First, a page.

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|The sights of the island of Naxos in Greece|
From the ancient city of Naxos is hardly anything left that can be detected nowadays. Interesting is the 6-meter-high marble Portára port on the island Palatia that dominates the harbour of Naxos Town. It dates from around 525 BC. Built as a temple entrance (of presumably for the god Apollon), it was never completed after the fall of Lygdamis.
The medieval town is situated above the harbour and is further divided into the Venetian Kastro, where once the Catholic nobility lived and the Bourgo, where the indigenous Greeks lived. The 18th-century Orthodox cathedral in the Bourgo, Mitrópoli Zoödóchou Pígis (meaning the life giving source), possesses a remarkable iconostas painted by Dimítrios Válvis, a painter from the so-called School of Crete. The Kastro with another twenty imposing mansions can be seen, decorated with the coat of arms of the Venetian nobles who lived there.
Members of the family of the Duke Sanudo lie buried in the 13th-century Catholic cathedral in the Kastro. In the palace of the Sanudo (in its present form from 1627) has long been a school and housed the writer Nikos Kazantzakis as the most famous pupil. Now there is the Archaeological Museum with a fine collection of marble sculptures from the Cycladic civilization.
The village Apollonas, 48 km from Naxos city on the north coast of the island, is located at the site of an ancient settlement with a shrine for the god Apollon. A staircase leads to the ancient marble place where from about 600 BC the unfinished statue of a kouros has been laying. Only the contours are finished. The 10.5 m long and 30 tonnes heavy image suggests a bearded figure, maybe picturing the god Dionysus (because Apollon is almost never shown with a beard). After a sculptor found a structural mistake in the marble, making it unusable, they stopped working on it and left the statue behind unfinished. A similar and equally large-screen Apollon stood up to the Hall of the the people of Naxos on Delos. The village Apiranthos, 25 km southeast of Naxos City, was founded in the 17th century by Cretans while fleeing the Turks. The attractive village has beautiful, marble paved streets and an apartment built by the Venetian family Crispi. Men still often bear the traditional costume. There is also a small museum with an archaeological and geological department.
In the village Melanes, which is located 8 kilometers southeast of Chora, there is another (6.4 meters tall) kouros. This kouros is more detailed. The statue dates from the 7th century BC and in the area there is also a sanctuary and a marble quarry. Near the top of a hill a second kouros statue, but we could not reach it because of the rain which had put part of the route under water.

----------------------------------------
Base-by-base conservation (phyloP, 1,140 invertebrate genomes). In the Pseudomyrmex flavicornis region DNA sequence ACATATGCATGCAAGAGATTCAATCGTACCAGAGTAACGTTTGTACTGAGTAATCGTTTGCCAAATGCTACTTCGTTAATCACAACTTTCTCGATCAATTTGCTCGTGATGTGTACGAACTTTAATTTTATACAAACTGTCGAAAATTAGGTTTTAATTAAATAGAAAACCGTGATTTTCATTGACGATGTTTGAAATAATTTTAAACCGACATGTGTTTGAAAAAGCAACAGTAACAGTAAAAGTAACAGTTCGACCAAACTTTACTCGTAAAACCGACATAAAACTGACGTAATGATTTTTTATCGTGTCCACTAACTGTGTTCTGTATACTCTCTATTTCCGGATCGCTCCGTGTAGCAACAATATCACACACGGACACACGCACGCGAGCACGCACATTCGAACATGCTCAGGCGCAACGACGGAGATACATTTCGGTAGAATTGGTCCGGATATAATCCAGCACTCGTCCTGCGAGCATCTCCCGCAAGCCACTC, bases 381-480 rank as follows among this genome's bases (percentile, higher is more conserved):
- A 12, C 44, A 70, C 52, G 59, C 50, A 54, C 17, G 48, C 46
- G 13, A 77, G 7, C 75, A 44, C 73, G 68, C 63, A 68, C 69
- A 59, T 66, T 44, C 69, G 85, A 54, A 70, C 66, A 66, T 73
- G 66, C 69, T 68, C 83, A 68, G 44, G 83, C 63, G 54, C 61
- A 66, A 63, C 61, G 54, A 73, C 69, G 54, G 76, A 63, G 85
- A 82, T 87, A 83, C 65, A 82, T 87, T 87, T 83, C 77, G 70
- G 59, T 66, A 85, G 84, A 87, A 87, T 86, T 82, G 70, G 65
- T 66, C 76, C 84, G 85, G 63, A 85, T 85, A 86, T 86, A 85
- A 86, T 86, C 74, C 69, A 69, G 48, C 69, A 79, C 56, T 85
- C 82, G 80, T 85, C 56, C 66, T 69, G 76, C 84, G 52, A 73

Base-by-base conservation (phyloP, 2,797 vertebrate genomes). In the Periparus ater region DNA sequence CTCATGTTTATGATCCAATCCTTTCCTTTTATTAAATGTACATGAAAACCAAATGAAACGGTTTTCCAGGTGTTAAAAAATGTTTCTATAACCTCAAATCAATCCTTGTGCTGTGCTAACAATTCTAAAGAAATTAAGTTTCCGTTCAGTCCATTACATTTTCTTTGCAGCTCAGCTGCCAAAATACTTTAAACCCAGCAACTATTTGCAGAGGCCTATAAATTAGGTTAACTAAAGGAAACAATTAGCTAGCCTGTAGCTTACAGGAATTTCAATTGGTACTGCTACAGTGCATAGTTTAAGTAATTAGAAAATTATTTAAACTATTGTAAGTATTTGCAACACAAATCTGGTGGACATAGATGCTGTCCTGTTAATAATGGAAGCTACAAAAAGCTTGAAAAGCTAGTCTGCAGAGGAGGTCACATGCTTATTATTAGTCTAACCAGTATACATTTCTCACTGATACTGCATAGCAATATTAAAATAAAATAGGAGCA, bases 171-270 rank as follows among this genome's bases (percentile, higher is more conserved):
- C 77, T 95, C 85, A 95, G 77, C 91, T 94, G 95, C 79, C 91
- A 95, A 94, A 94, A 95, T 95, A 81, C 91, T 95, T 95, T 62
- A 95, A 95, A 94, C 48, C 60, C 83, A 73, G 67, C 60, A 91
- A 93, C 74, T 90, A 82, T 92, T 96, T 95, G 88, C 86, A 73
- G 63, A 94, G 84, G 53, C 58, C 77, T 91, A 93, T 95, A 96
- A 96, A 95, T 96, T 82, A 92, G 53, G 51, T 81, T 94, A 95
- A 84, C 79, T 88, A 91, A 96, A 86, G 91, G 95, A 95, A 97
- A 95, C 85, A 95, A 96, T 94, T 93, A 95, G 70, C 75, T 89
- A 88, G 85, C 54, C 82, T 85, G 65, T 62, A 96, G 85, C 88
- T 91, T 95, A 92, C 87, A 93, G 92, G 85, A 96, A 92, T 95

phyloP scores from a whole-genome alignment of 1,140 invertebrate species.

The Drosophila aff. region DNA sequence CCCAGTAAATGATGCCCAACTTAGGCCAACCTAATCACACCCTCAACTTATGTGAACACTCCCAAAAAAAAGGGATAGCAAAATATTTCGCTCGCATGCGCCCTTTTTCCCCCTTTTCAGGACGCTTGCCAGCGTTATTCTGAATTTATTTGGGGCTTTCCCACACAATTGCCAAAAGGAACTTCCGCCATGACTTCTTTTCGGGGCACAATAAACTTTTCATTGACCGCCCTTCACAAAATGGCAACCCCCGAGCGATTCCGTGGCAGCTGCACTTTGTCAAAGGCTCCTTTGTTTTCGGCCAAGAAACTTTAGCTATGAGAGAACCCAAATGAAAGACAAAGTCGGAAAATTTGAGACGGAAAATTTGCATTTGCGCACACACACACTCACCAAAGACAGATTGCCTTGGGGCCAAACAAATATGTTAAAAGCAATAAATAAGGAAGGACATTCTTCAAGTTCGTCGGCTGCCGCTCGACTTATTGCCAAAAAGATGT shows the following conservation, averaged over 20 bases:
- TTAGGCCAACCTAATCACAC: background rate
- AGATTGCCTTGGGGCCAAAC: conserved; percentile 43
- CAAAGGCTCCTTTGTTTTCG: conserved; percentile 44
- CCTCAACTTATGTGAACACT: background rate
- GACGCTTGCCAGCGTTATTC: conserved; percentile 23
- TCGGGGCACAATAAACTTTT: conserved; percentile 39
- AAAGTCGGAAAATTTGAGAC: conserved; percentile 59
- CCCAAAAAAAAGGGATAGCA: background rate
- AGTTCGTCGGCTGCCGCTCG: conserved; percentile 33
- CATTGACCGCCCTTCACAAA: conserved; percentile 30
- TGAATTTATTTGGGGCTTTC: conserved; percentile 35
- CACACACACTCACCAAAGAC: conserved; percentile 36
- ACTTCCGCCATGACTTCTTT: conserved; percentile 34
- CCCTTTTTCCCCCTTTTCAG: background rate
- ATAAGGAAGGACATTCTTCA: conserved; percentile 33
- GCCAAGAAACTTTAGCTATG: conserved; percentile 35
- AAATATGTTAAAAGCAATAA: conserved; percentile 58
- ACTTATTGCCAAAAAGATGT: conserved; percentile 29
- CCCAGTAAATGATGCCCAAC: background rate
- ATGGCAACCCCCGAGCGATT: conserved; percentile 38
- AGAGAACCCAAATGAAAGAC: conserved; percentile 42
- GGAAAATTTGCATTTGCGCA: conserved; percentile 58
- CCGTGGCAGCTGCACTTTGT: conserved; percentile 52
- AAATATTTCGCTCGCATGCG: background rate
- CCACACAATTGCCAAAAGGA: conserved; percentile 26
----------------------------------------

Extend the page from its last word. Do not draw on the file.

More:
The village of Apiranthos, 25 km south-east of Naxos town, was founded in the 17th century by Cretans fleeing from the Turks. They came to work there in the amaril mines that are located nearby. The attractive village has beautiful marble-paved streets and residential towers built by the Venetian family Crispi. people often still wear the traditional costume. There is also a small museum with an archaeological and geological department.
Scattered over the island there are several old Byzantine churches. Often they are located close to pretty little villages and some of them contain some beautiful frescoes. In Sangri, southwest of Chora, just south of Vivlos, there is a medieval castle and a church dating from the 13th century with well-preserved frescoes. On the route from the Venetian Bazeos tower to the Dimitra temple on the left side of the road there is the small Byzantine chapel of Agios Ioannis Theologos. One of the most beautiful and the oldest cathedral on the island is the Agios Mamas church in Potamia. We visited the white-painted Byzantine church in the deserted village Sifones (on the route from Koronas to Moni). Here the door was open, and inside the church were still visible remains of beautiful frescoes.
At 1.5 kilometers distance of Sangri is one of the main attractions of the island of Naxos, Dimitra's Temple, which dates back to 530 BC. The marble temple dedicated to the goddess Dimitra, the goddess of agriculture and harvest, is still largely intact (50% of the old building blocks are still on the site). It was built during the reign of the tyrant Lygdamis, who also ordered the construction of the temple in Naxos town, of which now only the gate is still standing. In the 6th century AD, the temple was converted into a church. On the site of the temple is a museum, but it was closed when we were there in May.